Tennis Channel president Ken Solomon was sitting in his office on the grounds of the French Open in Paris six weeks ago when, rifling through some press coverage of the network, he proudly showed a blurb from a story that proclaimed the net "the future of television."
When it comes to tennis, the future is heavily on the minds of television execs these days. It's not a stretch to say that televised tennis is at its most critical point in decades. During the past 18 months, a number of new rights deals have rezoned the landscape. Digital platforms are providing new content and fan opportunities (though the monetization prospects are less clear). And for the first time in years, the men's game finally is generating some top-tier rivalries -- and rivalries always are a ratings savior.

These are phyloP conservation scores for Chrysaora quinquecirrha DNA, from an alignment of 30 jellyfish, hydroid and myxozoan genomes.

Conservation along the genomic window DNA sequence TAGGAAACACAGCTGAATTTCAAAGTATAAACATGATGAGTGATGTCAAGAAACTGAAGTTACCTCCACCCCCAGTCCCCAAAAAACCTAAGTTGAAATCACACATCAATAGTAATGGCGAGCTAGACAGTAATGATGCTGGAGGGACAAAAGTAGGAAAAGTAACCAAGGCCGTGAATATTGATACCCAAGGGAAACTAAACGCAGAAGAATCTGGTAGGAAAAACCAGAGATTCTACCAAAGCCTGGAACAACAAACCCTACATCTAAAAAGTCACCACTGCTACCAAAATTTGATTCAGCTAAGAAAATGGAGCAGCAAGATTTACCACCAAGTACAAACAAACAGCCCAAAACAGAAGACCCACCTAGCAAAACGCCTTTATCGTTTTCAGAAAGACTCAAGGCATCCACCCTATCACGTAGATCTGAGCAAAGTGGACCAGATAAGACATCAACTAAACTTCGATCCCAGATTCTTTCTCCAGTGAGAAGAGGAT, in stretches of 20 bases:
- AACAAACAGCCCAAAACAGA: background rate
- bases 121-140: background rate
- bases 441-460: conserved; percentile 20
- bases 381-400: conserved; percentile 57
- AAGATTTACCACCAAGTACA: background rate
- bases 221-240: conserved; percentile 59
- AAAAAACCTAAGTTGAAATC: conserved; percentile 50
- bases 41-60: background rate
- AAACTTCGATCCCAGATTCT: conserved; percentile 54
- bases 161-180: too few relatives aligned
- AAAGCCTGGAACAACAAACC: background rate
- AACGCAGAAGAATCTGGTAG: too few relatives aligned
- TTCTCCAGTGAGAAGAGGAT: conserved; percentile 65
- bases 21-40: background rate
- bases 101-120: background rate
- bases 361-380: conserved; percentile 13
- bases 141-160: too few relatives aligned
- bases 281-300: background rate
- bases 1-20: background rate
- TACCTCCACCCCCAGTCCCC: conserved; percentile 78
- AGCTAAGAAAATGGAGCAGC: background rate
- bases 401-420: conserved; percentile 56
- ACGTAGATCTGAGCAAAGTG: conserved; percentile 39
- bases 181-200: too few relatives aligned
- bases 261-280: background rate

As the sport's banner weekend, the Wimbledon finals, begins, the question hangs in the air like a high baseline lob: Will all these changes return tennis to widespread popularity -- or cement its status as a niche sport whose main appeal lies only with its high-income demos?
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